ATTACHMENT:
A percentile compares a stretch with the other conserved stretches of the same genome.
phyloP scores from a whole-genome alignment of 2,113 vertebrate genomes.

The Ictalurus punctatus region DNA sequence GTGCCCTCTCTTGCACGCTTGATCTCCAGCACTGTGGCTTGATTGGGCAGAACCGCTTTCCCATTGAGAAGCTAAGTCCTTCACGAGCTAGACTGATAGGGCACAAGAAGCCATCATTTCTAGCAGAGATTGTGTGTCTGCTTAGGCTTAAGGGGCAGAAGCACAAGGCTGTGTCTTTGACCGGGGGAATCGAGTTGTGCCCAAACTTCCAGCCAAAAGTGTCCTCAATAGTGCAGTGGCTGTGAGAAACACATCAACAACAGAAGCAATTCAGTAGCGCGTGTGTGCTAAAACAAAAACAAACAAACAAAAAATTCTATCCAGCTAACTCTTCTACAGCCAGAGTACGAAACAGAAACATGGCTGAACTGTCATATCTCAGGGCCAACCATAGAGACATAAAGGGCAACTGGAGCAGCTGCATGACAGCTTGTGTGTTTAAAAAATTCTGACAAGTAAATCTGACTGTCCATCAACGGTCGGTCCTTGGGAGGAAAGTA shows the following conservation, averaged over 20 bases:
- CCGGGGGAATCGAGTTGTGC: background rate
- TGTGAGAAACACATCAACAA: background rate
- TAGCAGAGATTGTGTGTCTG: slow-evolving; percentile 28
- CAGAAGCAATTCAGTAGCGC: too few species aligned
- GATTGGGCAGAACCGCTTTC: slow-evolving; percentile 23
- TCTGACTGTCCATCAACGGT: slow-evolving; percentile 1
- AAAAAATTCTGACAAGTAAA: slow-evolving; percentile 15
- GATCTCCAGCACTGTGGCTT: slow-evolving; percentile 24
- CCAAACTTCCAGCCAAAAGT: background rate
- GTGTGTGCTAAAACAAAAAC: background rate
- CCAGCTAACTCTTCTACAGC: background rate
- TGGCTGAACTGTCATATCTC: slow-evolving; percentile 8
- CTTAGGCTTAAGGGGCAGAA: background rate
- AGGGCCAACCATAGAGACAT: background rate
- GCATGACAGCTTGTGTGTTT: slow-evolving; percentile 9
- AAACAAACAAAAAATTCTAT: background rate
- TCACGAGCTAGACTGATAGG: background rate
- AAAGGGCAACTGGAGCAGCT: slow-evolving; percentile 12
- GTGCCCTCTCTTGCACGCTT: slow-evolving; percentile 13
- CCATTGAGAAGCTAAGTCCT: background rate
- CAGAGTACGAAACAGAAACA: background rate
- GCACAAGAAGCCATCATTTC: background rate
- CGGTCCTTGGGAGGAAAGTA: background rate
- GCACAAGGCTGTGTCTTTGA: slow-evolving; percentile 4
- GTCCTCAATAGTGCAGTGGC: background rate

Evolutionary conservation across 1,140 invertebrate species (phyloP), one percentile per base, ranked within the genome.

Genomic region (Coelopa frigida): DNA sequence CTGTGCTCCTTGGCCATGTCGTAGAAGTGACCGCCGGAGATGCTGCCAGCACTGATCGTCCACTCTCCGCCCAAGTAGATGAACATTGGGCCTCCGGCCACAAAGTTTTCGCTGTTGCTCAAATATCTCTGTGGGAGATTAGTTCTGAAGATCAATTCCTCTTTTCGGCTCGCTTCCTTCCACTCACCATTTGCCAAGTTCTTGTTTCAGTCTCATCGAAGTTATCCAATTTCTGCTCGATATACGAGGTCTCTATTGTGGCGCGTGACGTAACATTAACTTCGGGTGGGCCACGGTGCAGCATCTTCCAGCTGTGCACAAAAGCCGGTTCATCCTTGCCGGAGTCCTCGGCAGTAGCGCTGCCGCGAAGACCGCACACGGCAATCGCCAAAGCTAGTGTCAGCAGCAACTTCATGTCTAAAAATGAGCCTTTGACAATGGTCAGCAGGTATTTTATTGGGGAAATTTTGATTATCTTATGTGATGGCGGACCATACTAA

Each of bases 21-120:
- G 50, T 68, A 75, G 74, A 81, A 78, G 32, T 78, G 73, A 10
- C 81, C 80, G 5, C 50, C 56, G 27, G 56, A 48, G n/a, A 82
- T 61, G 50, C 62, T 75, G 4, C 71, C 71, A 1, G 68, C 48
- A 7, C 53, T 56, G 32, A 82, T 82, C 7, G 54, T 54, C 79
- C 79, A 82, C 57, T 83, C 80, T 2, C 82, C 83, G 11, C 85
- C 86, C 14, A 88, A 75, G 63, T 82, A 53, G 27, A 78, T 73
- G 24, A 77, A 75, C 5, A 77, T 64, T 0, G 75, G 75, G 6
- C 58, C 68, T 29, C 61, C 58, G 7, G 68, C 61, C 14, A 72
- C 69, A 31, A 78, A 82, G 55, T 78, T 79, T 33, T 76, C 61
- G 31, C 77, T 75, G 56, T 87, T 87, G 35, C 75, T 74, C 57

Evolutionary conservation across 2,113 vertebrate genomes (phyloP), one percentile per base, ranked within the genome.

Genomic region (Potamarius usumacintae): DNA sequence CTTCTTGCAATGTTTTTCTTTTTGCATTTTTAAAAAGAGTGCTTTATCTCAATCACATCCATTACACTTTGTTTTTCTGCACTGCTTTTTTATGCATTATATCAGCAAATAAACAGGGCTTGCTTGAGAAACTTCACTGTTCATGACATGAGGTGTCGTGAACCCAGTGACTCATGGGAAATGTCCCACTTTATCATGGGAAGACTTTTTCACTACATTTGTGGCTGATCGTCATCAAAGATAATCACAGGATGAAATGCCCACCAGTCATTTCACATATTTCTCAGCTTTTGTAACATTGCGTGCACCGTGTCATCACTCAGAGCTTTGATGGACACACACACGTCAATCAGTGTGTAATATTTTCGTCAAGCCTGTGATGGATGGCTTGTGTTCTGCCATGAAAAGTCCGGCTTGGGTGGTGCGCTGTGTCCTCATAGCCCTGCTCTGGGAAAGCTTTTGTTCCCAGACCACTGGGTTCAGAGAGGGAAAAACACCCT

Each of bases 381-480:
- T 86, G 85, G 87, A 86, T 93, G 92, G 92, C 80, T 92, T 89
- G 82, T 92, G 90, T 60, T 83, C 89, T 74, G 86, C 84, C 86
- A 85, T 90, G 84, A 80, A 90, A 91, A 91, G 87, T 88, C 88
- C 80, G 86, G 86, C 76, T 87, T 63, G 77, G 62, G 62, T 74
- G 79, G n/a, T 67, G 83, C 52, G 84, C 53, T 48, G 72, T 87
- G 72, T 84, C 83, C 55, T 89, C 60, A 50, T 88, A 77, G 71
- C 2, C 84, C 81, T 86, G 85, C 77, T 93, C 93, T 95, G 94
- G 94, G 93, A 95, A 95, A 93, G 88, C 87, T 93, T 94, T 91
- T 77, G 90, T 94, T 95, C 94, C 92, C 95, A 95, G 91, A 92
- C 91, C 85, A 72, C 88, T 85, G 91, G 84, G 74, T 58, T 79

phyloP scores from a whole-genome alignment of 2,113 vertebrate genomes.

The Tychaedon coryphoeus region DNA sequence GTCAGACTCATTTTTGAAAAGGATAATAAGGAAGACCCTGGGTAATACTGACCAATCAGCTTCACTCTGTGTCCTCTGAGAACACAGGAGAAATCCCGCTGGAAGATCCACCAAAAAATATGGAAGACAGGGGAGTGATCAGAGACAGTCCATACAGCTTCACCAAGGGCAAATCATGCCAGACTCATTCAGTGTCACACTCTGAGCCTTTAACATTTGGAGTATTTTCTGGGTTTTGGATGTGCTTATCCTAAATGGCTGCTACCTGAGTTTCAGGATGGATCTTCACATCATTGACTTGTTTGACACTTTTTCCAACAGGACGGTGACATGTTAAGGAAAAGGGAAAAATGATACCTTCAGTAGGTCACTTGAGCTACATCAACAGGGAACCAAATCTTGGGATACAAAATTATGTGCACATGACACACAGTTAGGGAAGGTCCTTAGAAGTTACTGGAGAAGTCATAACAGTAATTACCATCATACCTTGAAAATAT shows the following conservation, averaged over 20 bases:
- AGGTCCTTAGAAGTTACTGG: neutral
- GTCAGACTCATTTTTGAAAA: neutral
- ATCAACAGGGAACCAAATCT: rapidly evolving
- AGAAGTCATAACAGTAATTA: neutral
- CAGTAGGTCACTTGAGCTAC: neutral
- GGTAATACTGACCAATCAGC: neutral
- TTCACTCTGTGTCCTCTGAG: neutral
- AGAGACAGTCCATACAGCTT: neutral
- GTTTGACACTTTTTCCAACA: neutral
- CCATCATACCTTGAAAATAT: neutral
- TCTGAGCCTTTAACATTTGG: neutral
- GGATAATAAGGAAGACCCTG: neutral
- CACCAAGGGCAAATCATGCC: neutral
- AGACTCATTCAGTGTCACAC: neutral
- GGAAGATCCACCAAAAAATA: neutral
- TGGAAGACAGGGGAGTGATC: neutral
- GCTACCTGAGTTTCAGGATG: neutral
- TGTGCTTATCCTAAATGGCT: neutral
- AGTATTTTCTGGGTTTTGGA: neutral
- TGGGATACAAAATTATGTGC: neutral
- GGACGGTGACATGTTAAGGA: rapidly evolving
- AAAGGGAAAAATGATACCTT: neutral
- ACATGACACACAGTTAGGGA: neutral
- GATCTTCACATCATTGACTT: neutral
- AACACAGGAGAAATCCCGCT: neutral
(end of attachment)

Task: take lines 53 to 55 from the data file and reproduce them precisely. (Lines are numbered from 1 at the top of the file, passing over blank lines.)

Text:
- T 77, G 90, T 94, T 95, C 94, C 92, C 95, A 95, G 91, A 92
- C 91, C 85, A 72, C 88, T 85, G 91, G 84, G 74, T 58, T 79

phyloP scores from a whole-genome alignment of 2,113 vertebrate genomes.